Ijiax dropped his gaze back to his work, and a muscle slipped back and forth in his jaw.
"I believe Al Bahlunawat is being underestimated, emir."
"The horsemen?" his eyes turned back to the map, "We have plans to avoid the city by almost twenty leagues, I doubt if they will send their warriors that far to meet us."
"What if we needn't skirt the city?"
"What do you mean?"
"What mother Aaisha has said is true. I saw as much in Caneuit. Their people grow ever more restless for freedom. have the one thing they might weigh more than the backing of Diemmam."
Dharryad turned to him in surprise. There was something profound in the steadiness of his gaze, and it rooted Ijiax on the spot.
For a long moment neither of them moved. Then when Ijiax finally met his eyes there was something swimming in the prince's gaze that was gone in the time it took him to blink. Dharryad's fingers flitted to his own bracers and began working at the knots.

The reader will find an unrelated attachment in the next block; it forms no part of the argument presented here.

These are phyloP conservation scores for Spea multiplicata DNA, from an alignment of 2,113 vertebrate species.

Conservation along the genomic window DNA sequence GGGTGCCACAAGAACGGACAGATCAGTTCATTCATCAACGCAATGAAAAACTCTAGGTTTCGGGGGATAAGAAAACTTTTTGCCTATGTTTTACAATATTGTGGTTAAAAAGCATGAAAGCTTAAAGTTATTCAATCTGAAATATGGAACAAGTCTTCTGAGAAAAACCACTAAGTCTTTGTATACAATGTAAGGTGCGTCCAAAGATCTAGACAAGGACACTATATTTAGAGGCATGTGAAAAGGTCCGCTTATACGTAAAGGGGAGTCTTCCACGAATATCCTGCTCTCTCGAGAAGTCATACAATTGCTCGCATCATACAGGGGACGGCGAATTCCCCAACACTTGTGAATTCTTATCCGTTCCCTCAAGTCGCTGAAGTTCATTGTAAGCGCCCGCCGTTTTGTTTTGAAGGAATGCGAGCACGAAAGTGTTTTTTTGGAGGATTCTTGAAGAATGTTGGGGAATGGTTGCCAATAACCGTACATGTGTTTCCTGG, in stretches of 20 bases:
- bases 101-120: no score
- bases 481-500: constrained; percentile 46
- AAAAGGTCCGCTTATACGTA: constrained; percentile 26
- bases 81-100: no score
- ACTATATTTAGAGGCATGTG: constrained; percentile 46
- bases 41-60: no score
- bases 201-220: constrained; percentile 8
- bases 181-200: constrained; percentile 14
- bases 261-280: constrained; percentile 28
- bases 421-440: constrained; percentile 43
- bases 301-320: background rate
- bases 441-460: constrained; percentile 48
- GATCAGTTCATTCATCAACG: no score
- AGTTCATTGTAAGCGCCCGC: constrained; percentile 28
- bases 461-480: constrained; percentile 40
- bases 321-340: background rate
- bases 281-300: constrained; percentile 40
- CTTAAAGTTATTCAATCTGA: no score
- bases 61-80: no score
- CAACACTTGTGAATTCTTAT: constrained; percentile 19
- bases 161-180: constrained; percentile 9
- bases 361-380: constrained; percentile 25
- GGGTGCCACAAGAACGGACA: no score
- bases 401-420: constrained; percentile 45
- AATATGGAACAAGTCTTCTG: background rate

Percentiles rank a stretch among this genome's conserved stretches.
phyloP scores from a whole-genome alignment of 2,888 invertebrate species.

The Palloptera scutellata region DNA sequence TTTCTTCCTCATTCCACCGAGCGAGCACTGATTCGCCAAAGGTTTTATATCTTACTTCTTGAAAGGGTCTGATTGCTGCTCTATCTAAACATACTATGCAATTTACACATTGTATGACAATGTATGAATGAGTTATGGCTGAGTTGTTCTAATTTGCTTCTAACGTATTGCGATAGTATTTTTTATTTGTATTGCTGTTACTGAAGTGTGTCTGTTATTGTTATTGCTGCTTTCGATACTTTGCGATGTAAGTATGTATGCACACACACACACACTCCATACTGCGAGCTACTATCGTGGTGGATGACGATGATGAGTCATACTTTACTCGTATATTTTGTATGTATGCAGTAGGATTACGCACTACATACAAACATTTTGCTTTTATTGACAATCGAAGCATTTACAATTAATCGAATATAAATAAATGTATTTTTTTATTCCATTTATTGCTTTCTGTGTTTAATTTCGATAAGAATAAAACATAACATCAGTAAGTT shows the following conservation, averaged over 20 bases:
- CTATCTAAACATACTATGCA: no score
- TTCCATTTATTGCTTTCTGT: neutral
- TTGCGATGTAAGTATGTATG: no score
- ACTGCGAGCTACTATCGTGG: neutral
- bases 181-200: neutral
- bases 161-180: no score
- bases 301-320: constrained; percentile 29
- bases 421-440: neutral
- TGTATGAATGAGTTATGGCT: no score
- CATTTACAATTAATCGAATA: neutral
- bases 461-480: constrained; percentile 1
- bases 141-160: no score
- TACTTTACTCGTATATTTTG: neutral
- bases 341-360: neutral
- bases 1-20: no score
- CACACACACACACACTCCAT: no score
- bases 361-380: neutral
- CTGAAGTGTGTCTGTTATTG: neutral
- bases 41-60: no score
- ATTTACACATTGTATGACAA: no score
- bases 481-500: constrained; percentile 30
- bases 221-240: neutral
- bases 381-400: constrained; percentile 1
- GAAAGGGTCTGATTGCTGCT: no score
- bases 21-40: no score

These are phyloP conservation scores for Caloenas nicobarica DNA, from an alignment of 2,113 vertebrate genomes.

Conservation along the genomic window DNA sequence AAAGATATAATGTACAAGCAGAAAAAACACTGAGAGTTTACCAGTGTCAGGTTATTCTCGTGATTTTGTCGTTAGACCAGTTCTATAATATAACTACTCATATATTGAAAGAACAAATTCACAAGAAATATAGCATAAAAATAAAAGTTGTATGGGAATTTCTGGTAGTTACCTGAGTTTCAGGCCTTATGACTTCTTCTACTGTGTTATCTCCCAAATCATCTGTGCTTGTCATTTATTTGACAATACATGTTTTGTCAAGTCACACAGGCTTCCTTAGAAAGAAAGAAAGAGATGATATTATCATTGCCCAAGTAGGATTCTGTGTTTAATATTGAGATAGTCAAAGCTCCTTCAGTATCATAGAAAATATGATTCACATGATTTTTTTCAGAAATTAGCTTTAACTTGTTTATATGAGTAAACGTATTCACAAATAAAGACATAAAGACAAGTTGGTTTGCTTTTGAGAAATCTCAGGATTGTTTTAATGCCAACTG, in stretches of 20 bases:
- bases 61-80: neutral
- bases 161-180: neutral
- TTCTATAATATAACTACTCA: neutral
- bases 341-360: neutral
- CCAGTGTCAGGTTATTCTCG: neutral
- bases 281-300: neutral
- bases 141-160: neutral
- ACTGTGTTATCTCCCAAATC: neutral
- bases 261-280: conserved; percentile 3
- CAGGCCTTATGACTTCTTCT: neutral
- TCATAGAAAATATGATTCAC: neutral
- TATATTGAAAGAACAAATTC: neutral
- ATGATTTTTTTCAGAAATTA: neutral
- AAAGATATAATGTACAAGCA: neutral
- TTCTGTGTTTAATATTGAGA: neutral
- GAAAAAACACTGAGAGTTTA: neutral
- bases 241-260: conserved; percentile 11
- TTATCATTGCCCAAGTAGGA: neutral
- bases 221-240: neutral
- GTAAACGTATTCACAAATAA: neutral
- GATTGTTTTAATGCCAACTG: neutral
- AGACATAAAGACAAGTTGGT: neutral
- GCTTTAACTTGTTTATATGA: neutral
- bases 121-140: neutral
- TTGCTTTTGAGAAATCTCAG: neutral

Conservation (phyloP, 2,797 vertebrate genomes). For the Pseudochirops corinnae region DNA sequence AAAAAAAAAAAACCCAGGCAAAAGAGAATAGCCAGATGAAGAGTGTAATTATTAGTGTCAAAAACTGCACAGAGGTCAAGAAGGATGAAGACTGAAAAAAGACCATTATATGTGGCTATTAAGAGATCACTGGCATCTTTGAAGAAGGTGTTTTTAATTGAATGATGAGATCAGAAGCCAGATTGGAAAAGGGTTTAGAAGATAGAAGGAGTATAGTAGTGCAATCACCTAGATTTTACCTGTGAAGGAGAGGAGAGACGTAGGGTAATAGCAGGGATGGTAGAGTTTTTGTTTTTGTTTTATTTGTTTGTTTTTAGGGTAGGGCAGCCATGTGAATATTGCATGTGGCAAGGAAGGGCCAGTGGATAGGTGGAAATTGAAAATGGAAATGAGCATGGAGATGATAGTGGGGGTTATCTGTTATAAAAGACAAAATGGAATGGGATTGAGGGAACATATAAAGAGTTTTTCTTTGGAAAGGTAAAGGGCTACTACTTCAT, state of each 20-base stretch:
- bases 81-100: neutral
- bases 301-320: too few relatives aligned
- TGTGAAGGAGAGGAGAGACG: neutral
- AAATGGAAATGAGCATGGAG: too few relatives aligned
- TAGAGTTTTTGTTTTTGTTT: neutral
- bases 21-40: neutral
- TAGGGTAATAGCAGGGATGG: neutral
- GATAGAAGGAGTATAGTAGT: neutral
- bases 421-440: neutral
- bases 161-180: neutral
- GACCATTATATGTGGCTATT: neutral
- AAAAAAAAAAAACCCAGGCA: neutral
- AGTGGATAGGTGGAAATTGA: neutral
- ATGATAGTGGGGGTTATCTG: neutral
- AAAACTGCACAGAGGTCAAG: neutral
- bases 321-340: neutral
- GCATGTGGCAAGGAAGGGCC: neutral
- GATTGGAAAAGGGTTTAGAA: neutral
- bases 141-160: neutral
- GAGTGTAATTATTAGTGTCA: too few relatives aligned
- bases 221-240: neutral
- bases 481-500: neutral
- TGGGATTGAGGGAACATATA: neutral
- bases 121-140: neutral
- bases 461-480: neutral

"Thank you, that will be all I require from you tonight."
It took him a moment for the meaning of the words to catch up to him, and a moment more for his stunned silence to break.
Ijiax stepped back and touched his fingertips to his temple, then gathered the empty pitcher and the two used goblets from the war table under his arm. He offered another short bow to the emir's turned back, then slipped out through the heavy curtain and into the chill of the night.
He was not called back into service until the next day, though he had waited outside the emir's tent for nearly an hour before his silhouette ducked out into the predawn light.